Ever since it was introduced to football, VAR (Video Assistant Referee) has had mixed reviews. Many fans argue it is ruining the sport and taking away the spontaneous nature of a goal being scored.
Despite these concerns, it does look like it is here to stay, certainly in the biggest competitions in the world like the Premier League in England. However, at Euro 2020, the reviews of VAR were mainly positive so can lessons be learned from the tournament?
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Referees Used Monitor to Analyze Incidents Themselves
The biggest difference when it comes to how VAR was used during the European Championship compared to the domestic leagues is that the referees made the final decision in a lot of cases. If there was a controversial incident or if the video referees felt they had made a mistake, they would ask the referee to watch a replay on a monitor at the side of the pitch.
This gives the referee full control of the match. They would only pause the game for big incidents such as penalty claims, dangerous tackles and handball. It helped ensure many more correct decisions were made.
We should see the technology implemented in the same way at the World Cup next year where Brazil are the favorites in the football betting to lift the trophy. If they get as many decisions right as they did at Euro 2020, all the teams taking part will be grateful.
Decisions Made Much Faster
One of the biggest criticisms with VAR in Europe since it arrived has been that decisions were taking too long to be made. Unlike in the MLS in North America, supporters were out in the cold when it came to having a sense of what was being checked.
At Euro 2020, the speed it took to check contentious incidents was very impressive. They wasted little time to come to the correct decision. It was only when multiple angles and replays were required that more time was needed.
If the speed at which VAR is used continues to be fast, this is likely to win over a lot more sceptics. One of the reasons football is so popular is the speed at which it takes place. Unlike other sports such as American football and cricket, there aren’t as many pauses in play.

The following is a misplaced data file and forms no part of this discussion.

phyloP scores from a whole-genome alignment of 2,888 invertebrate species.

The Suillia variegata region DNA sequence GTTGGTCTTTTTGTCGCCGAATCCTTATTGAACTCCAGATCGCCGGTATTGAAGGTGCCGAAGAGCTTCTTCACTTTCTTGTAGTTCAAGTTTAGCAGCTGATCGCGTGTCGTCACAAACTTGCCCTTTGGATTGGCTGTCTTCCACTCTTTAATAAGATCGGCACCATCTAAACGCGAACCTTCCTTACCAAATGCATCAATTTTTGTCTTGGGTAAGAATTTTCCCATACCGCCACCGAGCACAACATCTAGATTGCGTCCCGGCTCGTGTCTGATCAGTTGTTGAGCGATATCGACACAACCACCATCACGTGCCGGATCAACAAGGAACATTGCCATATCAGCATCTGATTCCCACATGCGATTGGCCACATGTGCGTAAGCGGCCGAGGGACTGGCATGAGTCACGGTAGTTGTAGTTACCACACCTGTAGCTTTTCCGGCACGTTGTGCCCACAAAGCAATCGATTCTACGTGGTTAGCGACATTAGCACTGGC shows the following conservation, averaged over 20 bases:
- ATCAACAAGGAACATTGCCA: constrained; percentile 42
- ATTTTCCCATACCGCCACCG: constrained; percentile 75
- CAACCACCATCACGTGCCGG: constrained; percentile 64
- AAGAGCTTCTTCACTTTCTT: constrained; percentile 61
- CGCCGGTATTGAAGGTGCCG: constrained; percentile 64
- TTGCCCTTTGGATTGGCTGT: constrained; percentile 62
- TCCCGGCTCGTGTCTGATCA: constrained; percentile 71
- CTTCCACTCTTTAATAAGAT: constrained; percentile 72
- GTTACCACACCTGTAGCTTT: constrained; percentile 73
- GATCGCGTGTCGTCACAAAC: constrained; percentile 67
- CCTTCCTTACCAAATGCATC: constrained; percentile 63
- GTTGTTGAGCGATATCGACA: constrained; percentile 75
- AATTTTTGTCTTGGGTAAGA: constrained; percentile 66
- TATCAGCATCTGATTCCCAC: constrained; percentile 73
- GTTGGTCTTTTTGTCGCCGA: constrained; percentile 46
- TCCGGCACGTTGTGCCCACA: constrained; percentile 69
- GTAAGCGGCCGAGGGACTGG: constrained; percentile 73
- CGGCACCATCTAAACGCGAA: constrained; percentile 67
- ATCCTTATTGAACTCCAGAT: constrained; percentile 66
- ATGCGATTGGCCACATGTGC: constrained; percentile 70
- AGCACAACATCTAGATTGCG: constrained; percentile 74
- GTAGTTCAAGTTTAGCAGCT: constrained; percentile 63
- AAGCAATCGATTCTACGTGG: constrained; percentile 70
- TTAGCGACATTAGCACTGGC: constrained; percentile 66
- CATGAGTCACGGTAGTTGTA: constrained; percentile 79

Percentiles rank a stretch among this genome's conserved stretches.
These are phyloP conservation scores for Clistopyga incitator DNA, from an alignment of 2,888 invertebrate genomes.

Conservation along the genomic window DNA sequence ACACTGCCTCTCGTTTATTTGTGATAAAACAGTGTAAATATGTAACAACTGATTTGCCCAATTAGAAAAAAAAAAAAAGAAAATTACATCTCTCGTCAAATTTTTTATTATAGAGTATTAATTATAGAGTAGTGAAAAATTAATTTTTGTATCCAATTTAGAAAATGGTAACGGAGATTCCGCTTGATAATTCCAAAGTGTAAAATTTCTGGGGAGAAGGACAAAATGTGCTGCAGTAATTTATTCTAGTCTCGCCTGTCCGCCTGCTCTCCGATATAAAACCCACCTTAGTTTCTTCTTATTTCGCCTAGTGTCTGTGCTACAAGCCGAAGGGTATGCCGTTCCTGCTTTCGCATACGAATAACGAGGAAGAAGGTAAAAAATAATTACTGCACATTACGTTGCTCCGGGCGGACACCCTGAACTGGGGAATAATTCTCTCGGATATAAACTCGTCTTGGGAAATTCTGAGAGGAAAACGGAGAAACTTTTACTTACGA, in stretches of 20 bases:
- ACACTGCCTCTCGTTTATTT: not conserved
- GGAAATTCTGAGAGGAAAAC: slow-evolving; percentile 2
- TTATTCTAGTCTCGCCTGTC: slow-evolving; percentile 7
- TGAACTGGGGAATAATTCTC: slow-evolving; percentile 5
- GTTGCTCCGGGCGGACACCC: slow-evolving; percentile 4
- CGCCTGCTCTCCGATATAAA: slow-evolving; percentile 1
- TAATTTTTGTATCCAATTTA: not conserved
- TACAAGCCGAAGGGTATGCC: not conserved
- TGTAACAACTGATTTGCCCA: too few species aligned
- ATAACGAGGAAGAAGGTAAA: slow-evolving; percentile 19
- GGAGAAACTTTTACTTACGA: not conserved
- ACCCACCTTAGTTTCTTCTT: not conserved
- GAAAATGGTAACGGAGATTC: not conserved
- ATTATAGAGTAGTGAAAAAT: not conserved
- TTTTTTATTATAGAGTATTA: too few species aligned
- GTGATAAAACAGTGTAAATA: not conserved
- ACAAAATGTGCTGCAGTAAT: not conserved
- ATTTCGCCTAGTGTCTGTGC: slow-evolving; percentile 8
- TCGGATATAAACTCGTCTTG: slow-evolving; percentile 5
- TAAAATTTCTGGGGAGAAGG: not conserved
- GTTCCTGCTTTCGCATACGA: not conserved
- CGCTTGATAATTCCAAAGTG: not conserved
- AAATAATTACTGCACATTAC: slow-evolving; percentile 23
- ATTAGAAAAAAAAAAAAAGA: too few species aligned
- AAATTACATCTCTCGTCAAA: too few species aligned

Changes For 2021/22 Premier League Season
There have been some changes made with VAR for the 2021/22 Premier League season. Arguably the most notable is for offside decisions. Thicker lines will be used to check offside decisions, after a rough season for offside calls. This will favor the attacker more, particularly when they are borderline level with the defender.
The part of the body which can be offside is now from below the armpit. Anything above this will not be counted. There were some controversial offside decisions last season and this latest change has come in following a review of how VAR is used when it comes to the offside rule.
There has also been a change to the handball rule which VAR needs to take into account. It is no longer an offense if there is an accidental handball in the build-up to a goal. Last season, Manchester United were denied all three points against West Ham when Paul Pogba was deemed to have handled the ball before his side found the back of the net.
Hopefully, we will get to a place where VAR and other similar technology benefits football as it does in other sports such as tennis and rugby. The European Championship proved that can be the case.